Kernel Architecture of Linux
Kernel is a small and special code which is the core component of Linux OS and directly interacts with hardware. It is the intermediate level between software and hardware which provides low level service to user mode’s components. It is fully developed in C language and file system architecture Moreover, it has different blocks which manage various operations. .In this tutorial we will learn about kernel architecture of Linux.
Kernel runs a number of processes concurrently and manages the various resources. It is viewed as a resource manager when several programs run concurrently on a system. In this case, the kernel is an instance that shares available resources like CPU time, disk space, network connections etc.
Types of kernel
Kernel architecture is classified into two types:
- Micro Kernel
In the traditional monolithic kernel architecture, all the basic system services like process and memory management, interrupt handling etc. were packaged into a single module in kernel space. Module is an object file in which the whole code can be linked to kernel at run time. Huge space is consumed by traditional monolithic kernel and maintenance level is very low. It takes few hours for recompilation if some new feature is added because all the services are attached into one single module.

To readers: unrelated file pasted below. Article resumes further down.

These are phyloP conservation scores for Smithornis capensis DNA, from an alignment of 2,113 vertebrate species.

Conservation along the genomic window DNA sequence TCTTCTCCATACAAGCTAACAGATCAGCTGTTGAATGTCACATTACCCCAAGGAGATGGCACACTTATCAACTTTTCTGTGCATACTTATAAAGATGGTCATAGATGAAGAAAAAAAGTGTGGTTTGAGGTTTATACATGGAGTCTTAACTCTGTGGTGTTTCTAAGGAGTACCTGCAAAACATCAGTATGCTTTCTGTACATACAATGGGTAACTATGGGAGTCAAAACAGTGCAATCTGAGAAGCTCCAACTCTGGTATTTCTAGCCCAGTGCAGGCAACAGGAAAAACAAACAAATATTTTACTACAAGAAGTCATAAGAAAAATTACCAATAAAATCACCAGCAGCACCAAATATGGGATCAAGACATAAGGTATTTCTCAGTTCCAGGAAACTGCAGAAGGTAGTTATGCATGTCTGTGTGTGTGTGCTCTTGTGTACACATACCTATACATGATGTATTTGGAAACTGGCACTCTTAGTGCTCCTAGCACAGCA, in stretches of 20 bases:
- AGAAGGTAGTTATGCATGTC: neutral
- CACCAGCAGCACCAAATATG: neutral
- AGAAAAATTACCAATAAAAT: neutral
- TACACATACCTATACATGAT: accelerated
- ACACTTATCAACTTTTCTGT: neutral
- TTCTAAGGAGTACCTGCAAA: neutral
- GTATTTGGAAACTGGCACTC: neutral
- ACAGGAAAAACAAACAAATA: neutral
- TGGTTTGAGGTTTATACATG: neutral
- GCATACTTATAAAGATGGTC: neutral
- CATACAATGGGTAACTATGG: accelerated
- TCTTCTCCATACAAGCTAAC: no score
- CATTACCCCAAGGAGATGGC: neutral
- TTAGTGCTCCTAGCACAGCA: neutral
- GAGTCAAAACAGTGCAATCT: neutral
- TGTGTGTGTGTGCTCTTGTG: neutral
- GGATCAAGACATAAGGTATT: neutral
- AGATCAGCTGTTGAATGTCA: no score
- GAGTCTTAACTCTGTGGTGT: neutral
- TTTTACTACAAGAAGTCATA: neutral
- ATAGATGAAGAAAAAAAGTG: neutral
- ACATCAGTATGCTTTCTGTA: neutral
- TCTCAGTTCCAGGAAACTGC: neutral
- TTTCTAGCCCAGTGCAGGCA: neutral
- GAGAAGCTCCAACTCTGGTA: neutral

Modern monolithic kernel architecture consists of different modules which can be dynamically loaded and un-loaded. In this way maintainability is very easy because kernel needs to take care of only loaded module. Recompilation is not required upon added feature or some changes. Monolithic kernel is faster than micro kernel.
Monolithic kernel architecture supports the modular approach. All service modules are not run in kernel space as compared to monolithic kernel. Device driver management, protocol stack, file system etc are run in user space. This reduces the kernel code size and also increases the security.
Fundamental Architecture of Linux
Fig. 1: Image showing Fundamental Architecture of Linux
Architecture of kernel divided into main two parts:
- User Space
- Kernel Space
All user programs and applications are executed in user space. User Space cannot directly access the memory and hardware. It accesses the hardware through kernel space. Processes or programs which are running in user space only access some part of memory by system call. Due to full protection, crashes in user mode are recoverable.
GNU C library provides the mechanism switching user space application to kernel space.
All kernel programs are executed in kernel space. Kernel space accesses full part of memory and directly interacts with hardware like RAM, Hard disk etc It is divided in different blocks and modules which manage all operations (like file management, memory management, process management etc.) in kernel space and applications running in user space. Kernel space consists of system call interface, Kernel (core component of Linux) and device module.